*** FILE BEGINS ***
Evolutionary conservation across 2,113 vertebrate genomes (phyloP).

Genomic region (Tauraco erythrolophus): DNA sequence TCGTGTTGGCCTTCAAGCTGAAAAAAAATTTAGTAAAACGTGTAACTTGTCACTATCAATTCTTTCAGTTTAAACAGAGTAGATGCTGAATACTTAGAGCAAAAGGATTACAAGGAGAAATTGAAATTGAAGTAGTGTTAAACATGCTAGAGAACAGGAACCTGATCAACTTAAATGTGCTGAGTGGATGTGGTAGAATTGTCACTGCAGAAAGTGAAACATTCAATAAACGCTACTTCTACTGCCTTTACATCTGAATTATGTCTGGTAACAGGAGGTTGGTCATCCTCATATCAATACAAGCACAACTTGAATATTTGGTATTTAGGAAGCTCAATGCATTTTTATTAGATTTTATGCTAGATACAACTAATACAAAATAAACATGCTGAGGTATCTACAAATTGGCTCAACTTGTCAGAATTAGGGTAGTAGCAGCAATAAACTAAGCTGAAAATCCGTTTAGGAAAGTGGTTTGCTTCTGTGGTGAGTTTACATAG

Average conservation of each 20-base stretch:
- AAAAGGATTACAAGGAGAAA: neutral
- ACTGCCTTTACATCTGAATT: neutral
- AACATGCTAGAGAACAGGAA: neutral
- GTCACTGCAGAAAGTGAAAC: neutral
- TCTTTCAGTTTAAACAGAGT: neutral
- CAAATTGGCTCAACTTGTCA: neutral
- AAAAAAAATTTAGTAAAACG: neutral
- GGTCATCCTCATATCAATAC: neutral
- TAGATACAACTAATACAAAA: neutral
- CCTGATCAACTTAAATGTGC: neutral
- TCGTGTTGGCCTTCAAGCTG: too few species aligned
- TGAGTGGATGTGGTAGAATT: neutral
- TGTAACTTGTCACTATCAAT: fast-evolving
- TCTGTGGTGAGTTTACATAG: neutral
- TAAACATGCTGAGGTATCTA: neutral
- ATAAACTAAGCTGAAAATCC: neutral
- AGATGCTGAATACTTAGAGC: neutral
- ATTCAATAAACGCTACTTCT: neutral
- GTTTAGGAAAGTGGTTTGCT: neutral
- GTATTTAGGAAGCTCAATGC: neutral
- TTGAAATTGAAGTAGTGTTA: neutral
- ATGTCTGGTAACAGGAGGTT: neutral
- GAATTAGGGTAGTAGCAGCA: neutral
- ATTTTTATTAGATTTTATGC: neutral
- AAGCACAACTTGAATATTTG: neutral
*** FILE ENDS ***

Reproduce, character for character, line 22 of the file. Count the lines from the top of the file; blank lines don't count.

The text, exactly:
- GTTTAGGAAAGTGGTTTGCT: neutral